A University of British Columbia student is just weeks away from cycling 900 kilometers in sweltering heat, along a road notorious for its high accident rate, in an effort to draw attention to climate change bearing the brunt of it.
Bashar Rahman, an international economics undergraduate, will start on May 1 and will cycle from the city of Tetulia at the northern tip of Bangladesh to Teknaf at the southern tip of the country.
Bangladesh is considered the seventh most vulnerable country in the world to climate disruption, according to Germanwatch’s 2021 Global Climate Risk Index. It experienced 185 extreme weather events between 2000 and 2009, scientists predict By 2050, one in seven citizens will be displaced.
Knowing this, Rahman said he was shocked to find out how little platform his country got at last year’s United Nations climate change conference compared with wealthier and less affected countries. Rahman, who represented UBC’s undergraduates at the event in Egypt, said Bangladesh — a country of 170 million people — was less represented than Quebec.
“It’s definitely going to change the dynamics of how the conversation is going,” he said.
Rahman found that the focus tends to be on countries in the global north.
The 21-year-old is determined to change that. He and a friend will use off-road bike tours to talk to Bangladeshis about climate change and make a documentary of their findings.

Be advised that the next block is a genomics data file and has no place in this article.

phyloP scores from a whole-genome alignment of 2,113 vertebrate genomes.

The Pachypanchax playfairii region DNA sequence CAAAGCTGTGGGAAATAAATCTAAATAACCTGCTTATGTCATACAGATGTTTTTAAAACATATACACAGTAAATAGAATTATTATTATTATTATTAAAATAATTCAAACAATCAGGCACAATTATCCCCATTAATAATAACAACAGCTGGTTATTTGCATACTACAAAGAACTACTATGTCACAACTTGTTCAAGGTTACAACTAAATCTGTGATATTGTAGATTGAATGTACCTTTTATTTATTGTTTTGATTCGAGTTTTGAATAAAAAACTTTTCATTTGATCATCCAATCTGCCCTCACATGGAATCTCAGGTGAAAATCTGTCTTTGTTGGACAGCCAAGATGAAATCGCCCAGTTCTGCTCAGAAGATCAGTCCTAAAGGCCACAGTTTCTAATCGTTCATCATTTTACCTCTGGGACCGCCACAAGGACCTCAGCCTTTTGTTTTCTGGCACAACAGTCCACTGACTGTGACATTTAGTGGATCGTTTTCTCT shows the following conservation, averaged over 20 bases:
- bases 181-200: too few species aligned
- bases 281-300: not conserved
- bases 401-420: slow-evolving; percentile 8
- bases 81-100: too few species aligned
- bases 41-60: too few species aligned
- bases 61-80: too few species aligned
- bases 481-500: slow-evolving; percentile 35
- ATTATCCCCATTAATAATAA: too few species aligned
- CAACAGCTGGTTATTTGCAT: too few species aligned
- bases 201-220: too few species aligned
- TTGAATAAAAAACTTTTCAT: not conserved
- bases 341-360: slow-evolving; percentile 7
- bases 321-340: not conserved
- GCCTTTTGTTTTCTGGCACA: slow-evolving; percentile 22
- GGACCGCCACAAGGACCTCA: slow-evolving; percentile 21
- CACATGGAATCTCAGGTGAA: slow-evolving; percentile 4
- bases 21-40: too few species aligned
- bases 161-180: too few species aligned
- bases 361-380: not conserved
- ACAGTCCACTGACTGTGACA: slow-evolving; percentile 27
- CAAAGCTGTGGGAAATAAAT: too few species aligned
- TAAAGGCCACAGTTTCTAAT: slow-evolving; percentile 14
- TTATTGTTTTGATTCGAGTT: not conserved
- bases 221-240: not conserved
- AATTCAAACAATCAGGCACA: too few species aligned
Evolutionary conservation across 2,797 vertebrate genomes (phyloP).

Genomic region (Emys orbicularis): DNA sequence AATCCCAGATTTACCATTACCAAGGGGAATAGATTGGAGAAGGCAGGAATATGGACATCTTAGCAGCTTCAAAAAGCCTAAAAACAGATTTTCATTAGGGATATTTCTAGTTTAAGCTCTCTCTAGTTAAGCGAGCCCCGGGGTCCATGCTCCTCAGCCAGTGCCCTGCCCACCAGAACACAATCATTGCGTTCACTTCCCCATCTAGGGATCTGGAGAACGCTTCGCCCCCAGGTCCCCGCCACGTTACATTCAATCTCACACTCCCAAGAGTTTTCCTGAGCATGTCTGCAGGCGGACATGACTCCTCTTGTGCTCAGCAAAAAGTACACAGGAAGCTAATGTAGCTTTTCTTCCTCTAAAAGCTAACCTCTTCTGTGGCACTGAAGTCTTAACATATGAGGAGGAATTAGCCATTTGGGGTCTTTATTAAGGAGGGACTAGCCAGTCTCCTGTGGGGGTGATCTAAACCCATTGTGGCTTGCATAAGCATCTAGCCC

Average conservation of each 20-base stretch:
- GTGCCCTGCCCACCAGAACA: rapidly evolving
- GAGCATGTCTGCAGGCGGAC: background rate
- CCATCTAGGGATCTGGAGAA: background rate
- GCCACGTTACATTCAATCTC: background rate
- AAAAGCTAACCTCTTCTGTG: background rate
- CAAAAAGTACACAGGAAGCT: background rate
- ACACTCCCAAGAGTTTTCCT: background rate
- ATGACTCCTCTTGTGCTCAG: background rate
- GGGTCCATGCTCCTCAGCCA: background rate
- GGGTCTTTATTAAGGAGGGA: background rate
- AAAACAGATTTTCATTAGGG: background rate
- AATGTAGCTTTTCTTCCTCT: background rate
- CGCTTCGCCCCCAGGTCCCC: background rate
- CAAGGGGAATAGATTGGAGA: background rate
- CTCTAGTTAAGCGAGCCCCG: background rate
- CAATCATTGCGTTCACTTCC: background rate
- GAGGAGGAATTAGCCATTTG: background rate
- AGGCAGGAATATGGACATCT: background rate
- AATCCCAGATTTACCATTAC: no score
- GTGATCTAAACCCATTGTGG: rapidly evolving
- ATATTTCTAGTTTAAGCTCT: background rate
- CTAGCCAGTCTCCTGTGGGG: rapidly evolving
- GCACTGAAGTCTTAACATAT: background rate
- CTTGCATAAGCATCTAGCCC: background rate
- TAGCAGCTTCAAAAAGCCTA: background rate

This trip is sure to be tough. Bangladesh averages daily highs in the 30s in May, but has had several weeks in the 40s this spring. Temperatures can dip into the mid-20s at night, but Rahman said he’s unlikely to encounter fans, let alone air conditioning.
He also worries about the political climate and the dangers of cycling on Bangladesh roads, but Rahman said the risk would be worth it to him if he could get more attention for his people.
“This is my country, these are our stories, and these stories have to be highlighted globally. If it means I have to face some challenges, if it means the risk of dying, I think it’s still very good for us to do that. Important. Because if not now, then when?”
Rahman said he looks forward to hearing the many stories of homes and livelihoods lost to the weather event, as well as the economic toll on individuals and families. There will also be stories that are less obvious about climate change — families that no longer pay for their children’s education, or send young daughters to child brides so they have one less mouth to talk to, he said.
These stories are personal ones that Rahman said he felt obliged to share because he received a full scholarship to UBC and was privileged enough to collect and disseminate them.
“I can move around, but billions of people around the world – not just in Bangladesh – don’t have that luxury.”
Rahman will document his journey storiesofchange.co.
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